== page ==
Mindful Living and Mindfulness

“Between stimulus and response there is a space. In that space is our power to choose our response. In our response lies our growth and our freedom” -Victor Frankl

“What lies behind us and what lies ahead of us are tiny matters compared to what lies within us.” -Ralph Waldo Emerson


Mindfulness involves cultivating present-moment awareness while letting go of our judgments.  It is connecting in the here-and-now while putting aside worries about the past or future.  This practice helps us to gain control of our thoughts and feelings, without acting on them or judging what lies in our minds.  It supports us in watching our thoughts go by without reacting or responding to each one.  It teaches us that our thoughts and feelings do not always need to be acted on.  Research shows that mindfulness practice is beneficial in managing anxiety, depression, chronic pain, addiction and more.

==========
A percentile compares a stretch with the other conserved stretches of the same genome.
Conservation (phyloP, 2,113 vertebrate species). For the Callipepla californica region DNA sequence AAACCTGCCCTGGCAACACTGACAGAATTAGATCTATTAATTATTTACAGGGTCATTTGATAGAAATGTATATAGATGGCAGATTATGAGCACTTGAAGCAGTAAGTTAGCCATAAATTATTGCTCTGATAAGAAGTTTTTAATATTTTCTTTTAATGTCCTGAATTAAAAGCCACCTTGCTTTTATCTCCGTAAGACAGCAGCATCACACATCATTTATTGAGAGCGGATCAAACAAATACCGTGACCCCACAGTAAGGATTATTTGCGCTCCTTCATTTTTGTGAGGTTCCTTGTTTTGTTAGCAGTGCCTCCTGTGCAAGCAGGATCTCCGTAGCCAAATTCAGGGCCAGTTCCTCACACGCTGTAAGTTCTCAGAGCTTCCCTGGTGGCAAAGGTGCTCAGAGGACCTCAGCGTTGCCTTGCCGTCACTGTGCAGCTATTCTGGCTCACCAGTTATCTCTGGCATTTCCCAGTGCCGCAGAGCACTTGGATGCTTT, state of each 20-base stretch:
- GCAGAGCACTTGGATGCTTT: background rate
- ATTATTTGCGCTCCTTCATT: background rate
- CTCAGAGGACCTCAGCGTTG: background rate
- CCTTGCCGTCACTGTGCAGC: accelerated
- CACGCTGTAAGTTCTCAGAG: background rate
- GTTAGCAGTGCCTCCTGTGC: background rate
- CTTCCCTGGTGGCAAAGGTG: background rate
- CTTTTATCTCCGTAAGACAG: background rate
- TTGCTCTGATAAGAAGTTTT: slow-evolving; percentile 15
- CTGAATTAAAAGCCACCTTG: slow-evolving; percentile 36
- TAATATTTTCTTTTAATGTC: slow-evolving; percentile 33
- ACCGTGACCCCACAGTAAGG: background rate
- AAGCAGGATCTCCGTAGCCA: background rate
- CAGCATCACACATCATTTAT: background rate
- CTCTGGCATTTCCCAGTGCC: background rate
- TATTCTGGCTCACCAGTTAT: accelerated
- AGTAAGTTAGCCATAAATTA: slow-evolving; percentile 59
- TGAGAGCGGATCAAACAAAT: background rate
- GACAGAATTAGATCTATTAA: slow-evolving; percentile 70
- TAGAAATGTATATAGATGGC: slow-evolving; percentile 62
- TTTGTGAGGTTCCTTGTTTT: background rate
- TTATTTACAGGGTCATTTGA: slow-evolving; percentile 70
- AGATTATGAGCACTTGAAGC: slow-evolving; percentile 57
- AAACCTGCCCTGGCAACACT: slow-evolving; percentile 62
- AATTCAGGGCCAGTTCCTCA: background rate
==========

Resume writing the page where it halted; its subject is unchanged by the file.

In his book, Full catastrophe living: Using the wisdom in your body and mind to face
stress, pain and illness
, Jon Kabat-Zinn defines mindfulness as “paying attention in a particular way: on purpose, in the present moment, and non-judgmentally.”

*present-moment awareness
*on-going contact with the world
*a non-judgmental attitude
*attention to the here-and-now experience


*a religious practice
*a form of hypnosis


  • Mindfulness helps us to feel more calm and at peace.
  • It helps us develop patience in dealing with stress and the world.
  • It helps to cultivate concentration and focus without feeling distracted.
  • It helps us to engage in more satisfying, memorable experiences and relationships.
  • Mindfulness aids us in listening without responding or making a judgment.
  • It helps us listen to our breaths, bodies, and hearts.
  • Mindfulness teaches us to become more aware of cues from the environment and from our bodies, leading to insight and intuition.
  • It supports us in better understanding ourselves and tolerating emotional distress.


“Mindfulness is the aware, balanced acceptance of the present experience.
It isn’t more complicated that that. It is opening to or recieving the present moment, pleasant or unpleasant, just as it is, without
either clinging to it or rejecting it.” -Sylvia Boorstein

“Do you have patience to wait till your mud settles and the water is clear? Can you remain unmoving till the right action arises by itself?” –Lao Tzu